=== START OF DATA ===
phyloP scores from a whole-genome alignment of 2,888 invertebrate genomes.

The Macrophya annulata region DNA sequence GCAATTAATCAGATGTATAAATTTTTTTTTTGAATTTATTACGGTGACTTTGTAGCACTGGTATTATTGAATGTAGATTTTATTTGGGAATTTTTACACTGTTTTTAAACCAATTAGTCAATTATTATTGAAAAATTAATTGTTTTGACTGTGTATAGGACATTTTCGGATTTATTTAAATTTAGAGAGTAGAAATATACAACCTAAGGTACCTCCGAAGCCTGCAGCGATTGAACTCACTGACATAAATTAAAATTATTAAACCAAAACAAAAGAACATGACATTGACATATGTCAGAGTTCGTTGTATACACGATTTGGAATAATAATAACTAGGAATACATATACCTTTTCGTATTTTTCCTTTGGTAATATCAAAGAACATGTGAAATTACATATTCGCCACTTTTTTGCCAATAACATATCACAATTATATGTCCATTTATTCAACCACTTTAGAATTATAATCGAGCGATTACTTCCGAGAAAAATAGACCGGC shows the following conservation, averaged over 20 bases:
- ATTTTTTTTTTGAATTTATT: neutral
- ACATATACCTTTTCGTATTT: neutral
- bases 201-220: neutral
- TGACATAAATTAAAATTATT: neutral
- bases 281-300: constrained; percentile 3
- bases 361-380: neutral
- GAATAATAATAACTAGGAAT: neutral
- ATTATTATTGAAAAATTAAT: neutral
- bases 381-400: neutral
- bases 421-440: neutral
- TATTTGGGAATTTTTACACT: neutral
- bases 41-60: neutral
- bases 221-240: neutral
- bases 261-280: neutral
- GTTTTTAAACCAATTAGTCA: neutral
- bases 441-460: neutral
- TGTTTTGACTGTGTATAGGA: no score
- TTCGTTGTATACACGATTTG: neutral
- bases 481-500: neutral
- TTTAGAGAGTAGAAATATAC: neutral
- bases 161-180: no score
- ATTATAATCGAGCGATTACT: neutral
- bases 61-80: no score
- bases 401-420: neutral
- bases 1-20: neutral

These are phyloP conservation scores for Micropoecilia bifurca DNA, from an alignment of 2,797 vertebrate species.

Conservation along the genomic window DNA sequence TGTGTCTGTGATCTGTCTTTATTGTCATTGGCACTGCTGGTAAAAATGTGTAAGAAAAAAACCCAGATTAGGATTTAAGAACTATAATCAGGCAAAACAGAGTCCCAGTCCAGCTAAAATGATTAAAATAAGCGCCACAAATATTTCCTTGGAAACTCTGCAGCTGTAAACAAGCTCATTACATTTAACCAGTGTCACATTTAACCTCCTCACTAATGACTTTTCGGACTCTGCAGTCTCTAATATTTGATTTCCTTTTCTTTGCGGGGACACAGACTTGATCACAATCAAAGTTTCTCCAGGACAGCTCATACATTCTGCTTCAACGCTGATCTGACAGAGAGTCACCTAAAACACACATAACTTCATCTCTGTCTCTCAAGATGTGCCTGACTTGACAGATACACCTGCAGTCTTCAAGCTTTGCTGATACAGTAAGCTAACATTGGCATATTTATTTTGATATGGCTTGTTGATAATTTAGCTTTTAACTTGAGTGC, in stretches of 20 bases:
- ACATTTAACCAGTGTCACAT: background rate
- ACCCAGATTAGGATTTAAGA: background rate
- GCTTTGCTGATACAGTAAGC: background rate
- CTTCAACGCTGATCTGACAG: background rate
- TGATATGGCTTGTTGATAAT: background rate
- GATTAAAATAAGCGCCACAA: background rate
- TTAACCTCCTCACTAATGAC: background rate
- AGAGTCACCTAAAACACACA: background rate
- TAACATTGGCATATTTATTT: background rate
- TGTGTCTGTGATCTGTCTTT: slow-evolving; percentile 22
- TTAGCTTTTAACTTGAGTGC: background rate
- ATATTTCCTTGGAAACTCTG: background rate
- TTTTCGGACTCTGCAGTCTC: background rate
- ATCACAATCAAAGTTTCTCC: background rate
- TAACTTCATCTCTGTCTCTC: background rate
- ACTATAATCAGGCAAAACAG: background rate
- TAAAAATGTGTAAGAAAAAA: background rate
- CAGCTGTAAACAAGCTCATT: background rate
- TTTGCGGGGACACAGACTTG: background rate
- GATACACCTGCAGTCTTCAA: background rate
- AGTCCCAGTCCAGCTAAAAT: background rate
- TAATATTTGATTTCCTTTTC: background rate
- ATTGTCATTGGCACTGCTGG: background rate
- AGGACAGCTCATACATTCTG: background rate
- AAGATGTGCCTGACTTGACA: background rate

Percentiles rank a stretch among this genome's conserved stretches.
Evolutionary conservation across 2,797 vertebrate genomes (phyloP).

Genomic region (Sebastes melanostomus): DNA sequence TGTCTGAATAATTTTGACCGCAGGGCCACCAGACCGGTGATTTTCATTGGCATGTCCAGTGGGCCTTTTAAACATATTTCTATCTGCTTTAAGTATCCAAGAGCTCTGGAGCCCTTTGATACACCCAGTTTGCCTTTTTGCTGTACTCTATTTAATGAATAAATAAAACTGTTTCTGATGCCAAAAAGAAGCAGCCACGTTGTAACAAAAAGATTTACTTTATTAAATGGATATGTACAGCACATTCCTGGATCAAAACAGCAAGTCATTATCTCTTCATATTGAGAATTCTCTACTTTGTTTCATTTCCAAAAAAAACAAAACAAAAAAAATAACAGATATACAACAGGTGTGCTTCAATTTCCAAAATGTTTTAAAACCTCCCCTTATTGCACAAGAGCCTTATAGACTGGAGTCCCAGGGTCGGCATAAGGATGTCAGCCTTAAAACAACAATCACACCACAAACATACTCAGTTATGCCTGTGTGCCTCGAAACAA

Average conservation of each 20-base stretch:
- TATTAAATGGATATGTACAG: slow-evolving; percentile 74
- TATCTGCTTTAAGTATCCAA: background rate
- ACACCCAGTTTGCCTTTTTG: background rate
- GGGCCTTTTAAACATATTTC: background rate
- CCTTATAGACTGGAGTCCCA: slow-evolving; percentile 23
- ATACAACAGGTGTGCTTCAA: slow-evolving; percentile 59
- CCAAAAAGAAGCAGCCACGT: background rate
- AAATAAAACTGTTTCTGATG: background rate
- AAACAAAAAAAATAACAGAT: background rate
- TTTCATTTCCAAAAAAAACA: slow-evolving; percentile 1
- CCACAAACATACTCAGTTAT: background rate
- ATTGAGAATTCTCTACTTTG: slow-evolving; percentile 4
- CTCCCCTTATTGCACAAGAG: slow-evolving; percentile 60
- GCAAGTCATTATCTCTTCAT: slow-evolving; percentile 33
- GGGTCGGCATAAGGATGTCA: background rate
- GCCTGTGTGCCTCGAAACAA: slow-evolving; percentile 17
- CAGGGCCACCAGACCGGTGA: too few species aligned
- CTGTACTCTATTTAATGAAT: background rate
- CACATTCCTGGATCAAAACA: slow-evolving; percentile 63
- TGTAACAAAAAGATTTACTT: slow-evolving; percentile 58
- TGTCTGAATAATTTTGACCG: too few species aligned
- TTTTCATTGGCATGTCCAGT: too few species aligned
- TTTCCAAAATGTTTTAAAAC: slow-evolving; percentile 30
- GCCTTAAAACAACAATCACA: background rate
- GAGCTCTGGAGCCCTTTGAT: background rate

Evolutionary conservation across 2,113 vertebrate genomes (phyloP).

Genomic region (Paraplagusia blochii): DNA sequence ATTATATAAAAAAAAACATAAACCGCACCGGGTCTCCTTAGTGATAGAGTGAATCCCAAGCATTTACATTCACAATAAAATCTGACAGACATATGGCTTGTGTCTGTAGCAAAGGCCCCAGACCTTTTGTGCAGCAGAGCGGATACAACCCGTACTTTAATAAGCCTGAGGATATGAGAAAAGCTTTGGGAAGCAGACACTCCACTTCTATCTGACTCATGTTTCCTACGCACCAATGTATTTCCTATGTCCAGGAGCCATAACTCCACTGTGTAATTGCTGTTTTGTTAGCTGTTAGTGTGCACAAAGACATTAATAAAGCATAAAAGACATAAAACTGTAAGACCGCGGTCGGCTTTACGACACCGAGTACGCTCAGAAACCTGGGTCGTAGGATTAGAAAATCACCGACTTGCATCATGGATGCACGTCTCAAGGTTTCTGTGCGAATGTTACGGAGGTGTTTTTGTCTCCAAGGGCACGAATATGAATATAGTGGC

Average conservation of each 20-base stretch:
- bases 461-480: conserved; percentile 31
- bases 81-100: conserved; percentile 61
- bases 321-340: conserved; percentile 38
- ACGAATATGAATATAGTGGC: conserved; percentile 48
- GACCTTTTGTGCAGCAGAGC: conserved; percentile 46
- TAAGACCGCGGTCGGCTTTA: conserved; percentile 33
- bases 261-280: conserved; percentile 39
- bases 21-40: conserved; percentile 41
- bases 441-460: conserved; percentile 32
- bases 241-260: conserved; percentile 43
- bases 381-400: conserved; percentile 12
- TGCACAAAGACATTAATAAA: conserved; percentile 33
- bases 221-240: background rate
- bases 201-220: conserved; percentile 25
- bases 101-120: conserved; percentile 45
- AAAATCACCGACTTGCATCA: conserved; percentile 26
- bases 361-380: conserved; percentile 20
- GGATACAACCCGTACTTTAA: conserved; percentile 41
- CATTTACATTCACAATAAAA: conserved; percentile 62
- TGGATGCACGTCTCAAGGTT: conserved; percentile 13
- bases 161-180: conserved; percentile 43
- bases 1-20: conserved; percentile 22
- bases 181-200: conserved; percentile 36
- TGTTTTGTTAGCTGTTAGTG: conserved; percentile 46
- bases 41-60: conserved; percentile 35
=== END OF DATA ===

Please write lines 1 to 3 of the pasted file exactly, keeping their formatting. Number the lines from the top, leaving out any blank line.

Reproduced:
phyloP scores from a whole-genome alignment of 2,888 invertebrate genomes.

The Macrophya annulata region DNA sequence GCAATTAATCAGATGTATAAATTTTTTTTTTGAATTTATTACGGTGACTTTGTAGCACTGGTATTATTGAATGTAGATTTTATTTGGGAATTTTTACACTGTTTTTAAACCAATTAGTCAATTATTATTGAAAAATTAATTGTTTTGACTGTGTATAGGACATTTTCGGATTTATTTAAATTTAGAGAGTAGAAATATACAACCTAAGGTACCTCCGAAGCCTGCAGCGATTGAACTCACTGACATAAATTAAAATTATTAAACCAAAACAAAAGAACATGACATTGACATATGTCAGAGTTCGTTGTATACACGATTTGGAATAATAATAACTAGGAATACATATACCTTTTCGTATTTTTCCTTTGGTAATATCAAAGAACATGTGAAATTACATATTCGCCACTTTTTTGCCAATAACATATCACAATTATATGTCCATTTATTCAACCACTTTAGAATTATAATCGAGCGATTACTTCCGAGAAAAATAGACCGGC shows the following conservation, averaged over 20 bases:
- ATTTTTTTTTTGAATTTATT: neutral